Answer:

If your cron job encounters timeout errors, there are 2 possible causes:

  1. The maximum execution time ("Timeout" row in our plans) in your easycron plan is too short. We recommend you to upgrade your plan to solve this kind of problems.
  2. You get enough execution time (e. g. 1800 seconds) in your EasyCron plan, but your cron job fails after running a particular time (e.g. 60 seconds). You may need to adjust the timeout settings in either or both your web server (e.g. Nginx or Apache) and application (e.g. PHP).
If you're using Nginx as web server:

Edit your global (/etc/nginx/nginx.conf) or website-specific (/etc/nginx/sites-enabled/example.com.conf) Nginx configuration, change the fastcgi_read_timeout line to

fastcgi_read_timeout 1800;

If fastcgi_read_timeout doesn't exist, add it inside a http{..} section like:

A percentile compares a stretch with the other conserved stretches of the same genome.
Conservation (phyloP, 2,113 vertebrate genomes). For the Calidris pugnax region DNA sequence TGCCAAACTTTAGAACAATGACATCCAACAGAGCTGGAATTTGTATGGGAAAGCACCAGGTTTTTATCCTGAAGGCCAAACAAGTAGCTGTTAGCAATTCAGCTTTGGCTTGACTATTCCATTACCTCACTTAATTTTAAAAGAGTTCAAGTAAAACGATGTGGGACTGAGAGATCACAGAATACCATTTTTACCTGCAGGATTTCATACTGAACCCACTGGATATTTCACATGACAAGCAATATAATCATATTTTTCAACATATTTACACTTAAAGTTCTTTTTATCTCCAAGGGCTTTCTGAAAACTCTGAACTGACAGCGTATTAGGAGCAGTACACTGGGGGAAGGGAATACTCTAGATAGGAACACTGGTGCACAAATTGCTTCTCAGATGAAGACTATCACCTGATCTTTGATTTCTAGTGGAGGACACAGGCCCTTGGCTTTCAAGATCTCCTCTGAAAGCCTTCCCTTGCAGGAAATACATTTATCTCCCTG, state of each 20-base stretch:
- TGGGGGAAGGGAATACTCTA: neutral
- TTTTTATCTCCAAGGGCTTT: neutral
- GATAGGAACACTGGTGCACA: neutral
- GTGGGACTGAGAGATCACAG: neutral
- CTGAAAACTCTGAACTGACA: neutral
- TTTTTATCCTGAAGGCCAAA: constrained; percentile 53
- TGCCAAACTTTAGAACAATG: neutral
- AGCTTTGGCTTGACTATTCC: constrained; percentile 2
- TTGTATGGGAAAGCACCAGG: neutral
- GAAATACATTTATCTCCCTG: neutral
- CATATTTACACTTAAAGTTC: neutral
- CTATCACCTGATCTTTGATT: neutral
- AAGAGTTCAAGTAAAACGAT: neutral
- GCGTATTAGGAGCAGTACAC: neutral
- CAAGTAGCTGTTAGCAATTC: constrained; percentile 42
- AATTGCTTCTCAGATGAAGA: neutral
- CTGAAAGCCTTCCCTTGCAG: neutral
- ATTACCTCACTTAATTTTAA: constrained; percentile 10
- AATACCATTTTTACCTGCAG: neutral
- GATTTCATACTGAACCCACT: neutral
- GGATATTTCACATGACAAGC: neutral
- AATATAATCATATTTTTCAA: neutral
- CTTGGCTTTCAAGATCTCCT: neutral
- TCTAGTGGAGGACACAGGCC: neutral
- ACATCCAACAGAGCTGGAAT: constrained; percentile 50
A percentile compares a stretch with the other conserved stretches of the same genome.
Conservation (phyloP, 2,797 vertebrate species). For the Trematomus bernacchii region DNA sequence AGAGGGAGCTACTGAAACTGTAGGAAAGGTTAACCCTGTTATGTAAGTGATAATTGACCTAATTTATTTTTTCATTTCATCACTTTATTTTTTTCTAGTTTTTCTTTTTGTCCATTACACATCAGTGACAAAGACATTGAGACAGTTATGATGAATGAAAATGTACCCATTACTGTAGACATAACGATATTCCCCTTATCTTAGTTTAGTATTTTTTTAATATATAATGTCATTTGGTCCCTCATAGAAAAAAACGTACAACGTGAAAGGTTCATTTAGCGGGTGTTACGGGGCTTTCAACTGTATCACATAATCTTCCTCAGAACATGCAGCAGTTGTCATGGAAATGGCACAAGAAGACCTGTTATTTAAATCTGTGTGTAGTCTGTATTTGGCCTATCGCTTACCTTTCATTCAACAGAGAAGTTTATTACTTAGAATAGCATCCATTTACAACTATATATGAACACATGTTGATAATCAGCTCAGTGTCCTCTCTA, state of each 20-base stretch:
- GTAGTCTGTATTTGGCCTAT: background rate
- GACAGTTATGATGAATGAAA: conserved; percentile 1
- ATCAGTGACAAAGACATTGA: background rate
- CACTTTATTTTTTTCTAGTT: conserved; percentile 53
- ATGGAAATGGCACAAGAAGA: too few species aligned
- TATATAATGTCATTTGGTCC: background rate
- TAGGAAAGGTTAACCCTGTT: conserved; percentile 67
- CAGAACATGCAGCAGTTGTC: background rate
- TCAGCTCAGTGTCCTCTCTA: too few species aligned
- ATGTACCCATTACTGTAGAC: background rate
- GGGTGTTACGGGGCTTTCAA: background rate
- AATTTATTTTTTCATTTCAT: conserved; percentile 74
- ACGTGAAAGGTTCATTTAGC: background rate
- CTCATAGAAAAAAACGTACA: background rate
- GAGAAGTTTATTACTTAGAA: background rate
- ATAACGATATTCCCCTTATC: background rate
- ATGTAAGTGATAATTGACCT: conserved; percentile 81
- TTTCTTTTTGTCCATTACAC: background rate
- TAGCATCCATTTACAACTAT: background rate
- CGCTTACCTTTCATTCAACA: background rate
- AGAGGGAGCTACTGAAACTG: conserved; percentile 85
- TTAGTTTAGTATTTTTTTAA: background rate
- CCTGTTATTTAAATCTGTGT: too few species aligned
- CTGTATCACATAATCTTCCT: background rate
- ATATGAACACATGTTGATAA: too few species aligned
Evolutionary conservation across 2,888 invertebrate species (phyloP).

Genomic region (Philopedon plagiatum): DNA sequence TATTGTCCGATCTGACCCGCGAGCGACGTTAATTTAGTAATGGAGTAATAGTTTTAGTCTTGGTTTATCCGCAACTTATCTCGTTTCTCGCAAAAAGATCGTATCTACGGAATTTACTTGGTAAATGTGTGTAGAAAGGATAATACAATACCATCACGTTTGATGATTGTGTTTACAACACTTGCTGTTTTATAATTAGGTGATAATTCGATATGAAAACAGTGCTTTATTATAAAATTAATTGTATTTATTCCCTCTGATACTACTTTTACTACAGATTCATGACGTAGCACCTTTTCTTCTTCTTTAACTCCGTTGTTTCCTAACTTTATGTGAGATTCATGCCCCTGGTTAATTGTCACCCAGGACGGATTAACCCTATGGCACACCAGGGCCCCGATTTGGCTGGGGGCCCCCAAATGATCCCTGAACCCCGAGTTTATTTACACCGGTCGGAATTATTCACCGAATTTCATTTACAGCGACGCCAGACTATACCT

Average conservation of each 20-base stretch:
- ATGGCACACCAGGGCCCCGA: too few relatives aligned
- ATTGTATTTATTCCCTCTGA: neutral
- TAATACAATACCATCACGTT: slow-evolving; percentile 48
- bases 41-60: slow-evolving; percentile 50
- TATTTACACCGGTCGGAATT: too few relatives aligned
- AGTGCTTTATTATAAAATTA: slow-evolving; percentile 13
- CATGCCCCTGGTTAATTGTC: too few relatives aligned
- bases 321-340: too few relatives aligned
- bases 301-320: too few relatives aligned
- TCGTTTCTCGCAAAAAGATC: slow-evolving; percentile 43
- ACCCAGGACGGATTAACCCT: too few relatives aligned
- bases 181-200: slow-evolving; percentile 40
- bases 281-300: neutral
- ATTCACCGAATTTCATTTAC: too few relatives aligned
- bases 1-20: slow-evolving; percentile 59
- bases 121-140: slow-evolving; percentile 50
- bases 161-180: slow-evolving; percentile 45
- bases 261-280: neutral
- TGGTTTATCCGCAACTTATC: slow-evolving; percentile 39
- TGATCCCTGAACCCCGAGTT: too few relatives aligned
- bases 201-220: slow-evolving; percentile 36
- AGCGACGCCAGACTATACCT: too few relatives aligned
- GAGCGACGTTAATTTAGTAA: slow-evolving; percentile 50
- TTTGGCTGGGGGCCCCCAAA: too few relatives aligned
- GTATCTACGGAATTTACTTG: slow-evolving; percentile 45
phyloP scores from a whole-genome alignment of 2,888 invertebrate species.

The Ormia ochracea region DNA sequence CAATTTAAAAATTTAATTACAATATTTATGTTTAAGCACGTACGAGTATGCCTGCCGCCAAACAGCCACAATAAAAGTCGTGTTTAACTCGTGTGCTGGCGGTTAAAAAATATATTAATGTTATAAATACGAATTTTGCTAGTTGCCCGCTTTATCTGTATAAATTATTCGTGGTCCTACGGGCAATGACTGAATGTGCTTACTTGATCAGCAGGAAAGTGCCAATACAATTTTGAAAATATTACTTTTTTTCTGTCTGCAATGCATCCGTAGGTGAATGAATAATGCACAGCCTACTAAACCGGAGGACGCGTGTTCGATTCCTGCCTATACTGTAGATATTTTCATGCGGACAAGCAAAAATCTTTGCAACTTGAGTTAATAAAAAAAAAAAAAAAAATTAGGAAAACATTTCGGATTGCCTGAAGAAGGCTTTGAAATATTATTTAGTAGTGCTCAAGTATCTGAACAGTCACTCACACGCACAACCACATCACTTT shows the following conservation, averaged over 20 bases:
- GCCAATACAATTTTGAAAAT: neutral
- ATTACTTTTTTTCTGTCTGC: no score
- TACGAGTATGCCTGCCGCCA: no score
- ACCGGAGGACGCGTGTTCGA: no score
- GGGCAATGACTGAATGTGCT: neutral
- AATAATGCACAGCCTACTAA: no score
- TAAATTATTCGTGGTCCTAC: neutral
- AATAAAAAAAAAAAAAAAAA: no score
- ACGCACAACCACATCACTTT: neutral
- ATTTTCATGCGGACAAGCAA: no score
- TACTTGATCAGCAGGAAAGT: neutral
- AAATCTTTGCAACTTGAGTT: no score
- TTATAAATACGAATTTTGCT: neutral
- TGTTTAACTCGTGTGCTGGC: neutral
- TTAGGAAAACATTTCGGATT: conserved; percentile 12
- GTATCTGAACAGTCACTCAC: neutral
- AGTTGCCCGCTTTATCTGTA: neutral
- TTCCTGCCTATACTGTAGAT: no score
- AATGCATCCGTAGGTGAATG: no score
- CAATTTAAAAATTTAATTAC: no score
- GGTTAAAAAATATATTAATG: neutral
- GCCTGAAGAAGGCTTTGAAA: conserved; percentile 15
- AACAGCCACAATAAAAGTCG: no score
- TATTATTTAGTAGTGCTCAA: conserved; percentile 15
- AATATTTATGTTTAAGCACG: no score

http {
     fastcgi_read_timeout 1800;
}

1800 is the maximum allowed execution time (in seconds) of your cron job, change it to any value you want.

Reload Nginx to make the changes take effect:

sudo service nginx reload

or in Ubuntu:

sudo systemctl reload nginx
If you're using Apache as web server:

Change TimeOut seting in your httpd.conf (in server config or vhost config) to

TimeOut 1800

1800 is the maximum allowed execution time (in seconds) of your cron job, change it to any value you want.

Reload Nginx to make the changes take effect:

sudo service apache2 reload

or in Ubutun:

sudo systemctl reload apache2
To update your PHP timeout setting:

Edit PHP configuration file (some possible locations "/etc/php/VERSION/fpm/php.ini", "/home/username/etc/phpX/php.ini", etc.), change

max_execution_time = 30

to

max_execution_time = 1800

Reload your php-fpm if necessary:

sudo systemctl reload phpVERSION-fpm

For example, if you're using php 7.2, the command would be:

sudo systemctl reload php7.2-fpm

If you're using a shared hosting, please ask the hosting technician to do the setting updates for you.

Feel free to contact us if you need any further assistance.